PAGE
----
Short Review: Loved it.
Martin Guerre. Remember that? Or perhaps the Richard Gere/Jodie Foster ‘Sommersby’. The Man in the Iron Mask. The Devil’s Double. Kevin Kline in Dave. All films with ‘look-a-likes’ and people assuming identities. The Scapegoat was kind of along those lines.
Based on the Daphne Du Maurier novel, it had all the hallmarks of gothic melodrama. Body doubles and mistaken identities. Secrets from the past. Sinister housekeepers. And it was a real return to an old-school ITV adaptation, replete with the top of the cream stars, dark lighting, 1950s period costume, large manor house and a shooting party, and a happy ending.
Matthew Rhys plays the hero(es). Although luckily there isn’t need for too much split-camera action. He is John Standing, a schoolmaster originally from Wales, who has been sacked because Greek is no longer seen as important for prep school boys. He’s been replaced by a French teacher, so Standing decides to head out for a walking tour before he decides his next move. At a pub near the train station he is mistaken by the landlord for someone else – Johnny Spence. They meet in the toilets (steady) and Spence is enthralled. He gets Standing drunk, swaps coats, talks about how he hates his responsiblities, and before you know it scarpered off and left Standing in the inn with all of Spence’s belongings.
I didn’t know the story before I started watching and wondered if Spence was going to be a murderer who tried to pin things on his double, but it wasn’t quite that kind of story. Spence is the head of a rich family, who own a glass furnace and employ lots of people. His mother, the ladyship, Eileen Atkins, is addicted to morphine and stays in bed a lot. His younger brother, Paul (Andrew Scott) is ignored because he is younger. Spence has a wife (Frances) and daughter, Mary Lou, but is a womaniser. He is sleeping with Paul’s wife (Sheridan Smith) and various others, as is common knowledge. His sister Blanche (Jodhi May) is a lesbian who despises Spence because she is cleverer than him and because he seduced and drove her girlfriend to suicide. And the furnace works is not doing well, and Spence has failed to sign a vital contract to keep it going. Therefore he runs away leaving Standing in his place.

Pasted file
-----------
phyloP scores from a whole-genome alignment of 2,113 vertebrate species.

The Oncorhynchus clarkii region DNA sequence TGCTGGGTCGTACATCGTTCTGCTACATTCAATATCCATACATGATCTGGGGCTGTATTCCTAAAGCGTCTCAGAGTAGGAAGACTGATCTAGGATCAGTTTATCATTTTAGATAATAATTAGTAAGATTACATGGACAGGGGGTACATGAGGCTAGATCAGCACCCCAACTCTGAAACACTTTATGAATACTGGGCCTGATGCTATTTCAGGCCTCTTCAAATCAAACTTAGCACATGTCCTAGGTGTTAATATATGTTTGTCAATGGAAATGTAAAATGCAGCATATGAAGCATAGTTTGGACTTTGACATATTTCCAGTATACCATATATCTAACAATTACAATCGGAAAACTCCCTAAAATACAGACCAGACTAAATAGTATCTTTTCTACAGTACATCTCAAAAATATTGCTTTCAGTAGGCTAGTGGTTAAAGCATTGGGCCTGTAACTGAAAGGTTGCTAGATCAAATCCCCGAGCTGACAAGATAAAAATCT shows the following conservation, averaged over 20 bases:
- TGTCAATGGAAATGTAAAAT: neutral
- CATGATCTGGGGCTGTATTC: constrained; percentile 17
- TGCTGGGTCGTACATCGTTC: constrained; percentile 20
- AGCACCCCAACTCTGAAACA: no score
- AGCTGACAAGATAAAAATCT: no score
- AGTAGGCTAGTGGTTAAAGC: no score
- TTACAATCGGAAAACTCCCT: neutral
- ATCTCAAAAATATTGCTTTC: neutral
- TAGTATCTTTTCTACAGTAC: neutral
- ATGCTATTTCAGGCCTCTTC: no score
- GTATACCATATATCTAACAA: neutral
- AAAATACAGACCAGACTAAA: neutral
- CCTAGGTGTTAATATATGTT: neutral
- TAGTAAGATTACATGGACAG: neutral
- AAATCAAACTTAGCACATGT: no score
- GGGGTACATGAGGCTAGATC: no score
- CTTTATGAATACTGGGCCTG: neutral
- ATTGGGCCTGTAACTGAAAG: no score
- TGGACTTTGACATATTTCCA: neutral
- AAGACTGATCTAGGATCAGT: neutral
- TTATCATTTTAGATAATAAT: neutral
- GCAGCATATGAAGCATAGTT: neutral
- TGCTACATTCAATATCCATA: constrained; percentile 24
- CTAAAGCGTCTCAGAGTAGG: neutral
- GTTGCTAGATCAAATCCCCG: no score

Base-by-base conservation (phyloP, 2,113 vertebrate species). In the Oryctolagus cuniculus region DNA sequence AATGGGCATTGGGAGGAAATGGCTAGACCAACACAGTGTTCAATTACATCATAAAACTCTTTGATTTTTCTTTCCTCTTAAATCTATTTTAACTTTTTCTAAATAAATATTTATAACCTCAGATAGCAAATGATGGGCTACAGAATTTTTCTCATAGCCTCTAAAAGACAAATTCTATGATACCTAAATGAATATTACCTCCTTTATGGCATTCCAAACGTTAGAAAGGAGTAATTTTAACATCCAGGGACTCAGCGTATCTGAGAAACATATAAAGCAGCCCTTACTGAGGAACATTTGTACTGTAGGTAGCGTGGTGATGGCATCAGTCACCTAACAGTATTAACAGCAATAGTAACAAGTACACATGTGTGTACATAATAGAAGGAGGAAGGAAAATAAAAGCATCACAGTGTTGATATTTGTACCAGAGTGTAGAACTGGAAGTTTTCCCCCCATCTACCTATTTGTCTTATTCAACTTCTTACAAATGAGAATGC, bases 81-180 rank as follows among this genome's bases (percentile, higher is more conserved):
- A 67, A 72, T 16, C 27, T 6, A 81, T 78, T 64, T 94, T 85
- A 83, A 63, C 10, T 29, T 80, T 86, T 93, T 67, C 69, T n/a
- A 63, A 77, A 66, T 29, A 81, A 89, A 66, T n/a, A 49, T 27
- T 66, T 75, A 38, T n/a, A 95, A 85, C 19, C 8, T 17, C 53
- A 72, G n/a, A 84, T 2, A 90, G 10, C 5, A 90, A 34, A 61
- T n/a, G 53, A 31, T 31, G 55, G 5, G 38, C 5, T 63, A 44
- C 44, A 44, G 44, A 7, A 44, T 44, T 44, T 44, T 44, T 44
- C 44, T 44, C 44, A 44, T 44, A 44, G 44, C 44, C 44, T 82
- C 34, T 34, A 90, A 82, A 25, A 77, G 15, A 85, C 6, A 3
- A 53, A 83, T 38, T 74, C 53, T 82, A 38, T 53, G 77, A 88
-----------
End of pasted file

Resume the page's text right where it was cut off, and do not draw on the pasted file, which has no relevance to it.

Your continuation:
George, the chauffeur, picks John Standing up and takes him home. Though he protests that he’s not who they think he is, they think he’s just hungover and being annoying. He’s soon enthralled by his not-really-his daughter, and the business. He likes his wife, who was bullied by her real husband but likes this new version. He works out how to save the business – putting Blanche in charge, repairs family relations, and even encourages his mother out of bed. He is a hero. But then the real Spence comes back, and tries to murder/force suicide on his wife, Frances. If she dies, he’ll inherit a million pounds, especially as she hasn’t given him a son. She’s weak and agrees to a drug overdose and to write a note. But Mary Lou sees and tells her (not-real) father that she saw him with her mother. Standing realises that Spence is back and runs back to the house to save his (not-real) wife in time. He then tracks Spence down and murders him/throws him into the furnace.
Back home. He thinks he has solved things and will go back to his old life. But then Charlotte, the sinister housekeeper, corners him in the corridor. She’s realised that he’s not ‘him’, but why not stay? She tries to compare him to Princess Elizabeth who is about to be crowned (it’s Autumn 1952). Flashforward to the coronation and he (Standing) is still there as Spence and no-one is the wiser. Everyone’s happy and Frances is pregnant (presumably with a boy).